Why do we want to speak about God? What is the purpose? I think it is more than just idle curiosity. God talk feels like fundamental human needs. We look for meaning, wisdom, joy, comfort, purpose. We don’t want a life that is mere vanity or suffering, strutting an hour on the stage and then … forgotten. Life has to be more than misery. When we decide there is no God, we turn to spirituality. “spiritual but not religious,” we say. Pure searching is difficult to maintain. We easily we resort to karma, fate or idols. Religions claim too much with too great assurance, proclaiming truths that are problematic. How can one believe in a God who permits, even seems to cause so much suffering? How can one in good conscience believe when there is so much violence, disease that takes a loved one away in an untimely death is the will of God? What makes us so sure? Pretty much everything we say seems to provide no comfort or value or truth. We say, “she is now united with her family.” Really? “He is with the Angels.” How do you know? Such things are acts and words of desperation, offering no comfort. Based on no discernible ground as far as we can tell. The grieving person says or thinks: “Easy for you to say.”
Christians speak of God not because we believe we have discovered God and can therefore describe God as if God were something within the creation like an animal, bird, fish or any object. Christians speak of God because we believe God has made himself known. What god has made known about Himself is profoundly different from anything else ever spoken about by anyone seeking after God. No one would have imagined that God has made himself known in the crucified and resurrected Christ. This Lamb of God is the essence of the gospel. For this reason, God can only be accurately and rightly known through the preaching of the gospel, not through research in a lab or through tight philosophical reasoning. The latter do hint or may hint at God, for example by learning ever more about the intricacies, order and beauty of creation, but they are unable to penetrate to the heart of the matter the gospel of the grace that has been made known to us in Christ Jesus.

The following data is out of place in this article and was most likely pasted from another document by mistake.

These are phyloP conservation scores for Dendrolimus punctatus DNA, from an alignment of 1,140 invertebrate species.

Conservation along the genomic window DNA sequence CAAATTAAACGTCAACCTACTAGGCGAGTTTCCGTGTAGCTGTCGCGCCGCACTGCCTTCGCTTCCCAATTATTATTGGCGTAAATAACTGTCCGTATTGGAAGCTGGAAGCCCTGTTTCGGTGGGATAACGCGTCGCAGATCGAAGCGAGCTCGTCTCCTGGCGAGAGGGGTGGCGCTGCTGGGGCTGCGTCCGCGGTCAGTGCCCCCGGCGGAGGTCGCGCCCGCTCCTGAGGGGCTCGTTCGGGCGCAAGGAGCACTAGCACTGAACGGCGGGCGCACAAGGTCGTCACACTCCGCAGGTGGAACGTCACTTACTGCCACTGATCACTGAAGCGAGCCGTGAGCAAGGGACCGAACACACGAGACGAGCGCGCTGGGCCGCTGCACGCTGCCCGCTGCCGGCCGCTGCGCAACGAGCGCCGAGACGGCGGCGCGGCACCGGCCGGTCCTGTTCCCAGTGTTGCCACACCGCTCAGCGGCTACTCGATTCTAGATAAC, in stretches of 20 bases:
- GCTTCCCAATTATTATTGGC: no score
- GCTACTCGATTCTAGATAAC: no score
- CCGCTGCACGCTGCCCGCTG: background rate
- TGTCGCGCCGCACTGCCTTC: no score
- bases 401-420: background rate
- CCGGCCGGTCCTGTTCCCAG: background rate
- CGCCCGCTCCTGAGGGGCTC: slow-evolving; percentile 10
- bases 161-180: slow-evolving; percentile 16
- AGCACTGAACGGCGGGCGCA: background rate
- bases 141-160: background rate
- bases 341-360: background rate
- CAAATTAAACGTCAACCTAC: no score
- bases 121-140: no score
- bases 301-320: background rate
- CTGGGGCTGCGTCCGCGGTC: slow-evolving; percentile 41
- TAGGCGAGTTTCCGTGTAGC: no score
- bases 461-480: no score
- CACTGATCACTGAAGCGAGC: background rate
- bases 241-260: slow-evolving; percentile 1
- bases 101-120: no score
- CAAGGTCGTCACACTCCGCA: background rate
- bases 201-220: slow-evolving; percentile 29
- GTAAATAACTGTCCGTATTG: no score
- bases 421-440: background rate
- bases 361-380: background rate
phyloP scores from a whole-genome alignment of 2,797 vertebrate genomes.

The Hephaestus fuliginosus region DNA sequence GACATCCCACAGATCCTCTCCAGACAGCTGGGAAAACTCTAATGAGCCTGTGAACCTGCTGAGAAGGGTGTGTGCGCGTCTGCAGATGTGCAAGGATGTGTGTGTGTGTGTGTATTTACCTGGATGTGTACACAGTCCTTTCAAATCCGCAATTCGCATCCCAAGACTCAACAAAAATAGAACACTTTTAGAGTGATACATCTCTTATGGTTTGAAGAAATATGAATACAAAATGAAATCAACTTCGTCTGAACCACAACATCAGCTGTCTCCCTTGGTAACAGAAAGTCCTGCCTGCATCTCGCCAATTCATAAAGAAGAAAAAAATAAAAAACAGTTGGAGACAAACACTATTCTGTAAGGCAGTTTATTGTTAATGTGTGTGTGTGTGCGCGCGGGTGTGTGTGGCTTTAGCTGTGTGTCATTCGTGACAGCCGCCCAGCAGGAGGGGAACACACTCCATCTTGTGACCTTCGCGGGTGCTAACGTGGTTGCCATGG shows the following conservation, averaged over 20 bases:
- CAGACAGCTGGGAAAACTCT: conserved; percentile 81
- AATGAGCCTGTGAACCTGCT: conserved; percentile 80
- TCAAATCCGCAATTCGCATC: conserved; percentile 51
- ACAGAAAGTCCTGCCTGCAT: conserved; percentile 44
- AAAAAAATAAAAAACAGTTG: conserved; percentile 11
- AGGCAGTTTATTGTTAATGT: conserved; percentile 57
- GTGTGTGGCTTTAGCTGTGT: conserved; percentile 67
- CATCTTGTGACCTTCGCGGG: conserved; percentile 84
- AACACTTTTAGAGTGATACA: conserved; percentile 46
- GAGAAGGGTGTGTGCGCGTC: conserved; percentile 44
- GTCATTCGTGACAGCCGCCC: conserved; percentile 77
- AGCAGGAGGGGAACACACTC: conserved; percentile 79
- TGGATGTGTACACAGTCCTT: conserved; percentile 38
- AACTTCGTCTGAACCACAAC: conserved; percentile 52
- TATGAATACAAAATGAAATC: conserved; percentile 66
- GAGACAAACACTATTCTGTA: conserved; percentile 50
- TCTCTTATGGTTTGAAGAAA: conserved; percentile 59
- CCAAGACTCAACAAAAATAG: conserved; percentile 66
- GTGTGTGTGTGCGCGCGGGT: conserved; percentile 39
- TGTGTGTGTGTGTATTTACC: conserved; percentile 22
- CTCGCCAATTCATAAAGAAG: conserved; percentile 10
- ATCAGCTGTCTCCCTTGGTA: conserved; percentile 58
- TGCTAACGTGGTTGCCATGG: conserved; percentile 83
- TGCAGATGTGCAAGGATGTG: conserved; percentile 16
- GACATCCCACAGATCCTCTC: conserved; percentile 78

If I’m correct, then I think we could think of the Bible as the biography of Jesus and more accurately of the triune God father, son and holy spirit. Obviously not everything in the Bible easily fits into that into that mode, or even at all, but I think the Bible can be described in that way, or even as the autobiography of God. In this case, preaching is basically an exploration of this biography. Because Jesus is the Christ, it is no wonder that there are diverse Christologies. It is difficult enough to write biographies of people because we are so complex, how much more so is it understandable and to be expected that writing the biography of Jesus is difficult and that we have four gospels, each with its own point of view.
We preachers do well to consider carefully before we say: “thus says the Lord.” We could be mistaken, and no doubt are mistaken from time to time. We need to be open to correction!
Christians make a bold claim: Christianity is superior to all philosophies or religions. All others are either incomplete or wrong. All seekers are either on the wrong track or only partway towards the true way. As Acts says we can be eager to find God, we can be devout, while at the same time we are not enlightened. It is easy to imagine people who are offended by such claims or find them a stumbling block. However, we must insist humbly on making this claim otherwise Christianity has nothing going for it. We can pick and choose what to believe or just walk away. Many are indeed walking away.
The uniqueness of Christiana T is not in its morality, its stories or its dogmas but in the crucified and resurrected Christ with without whom our faith is vain.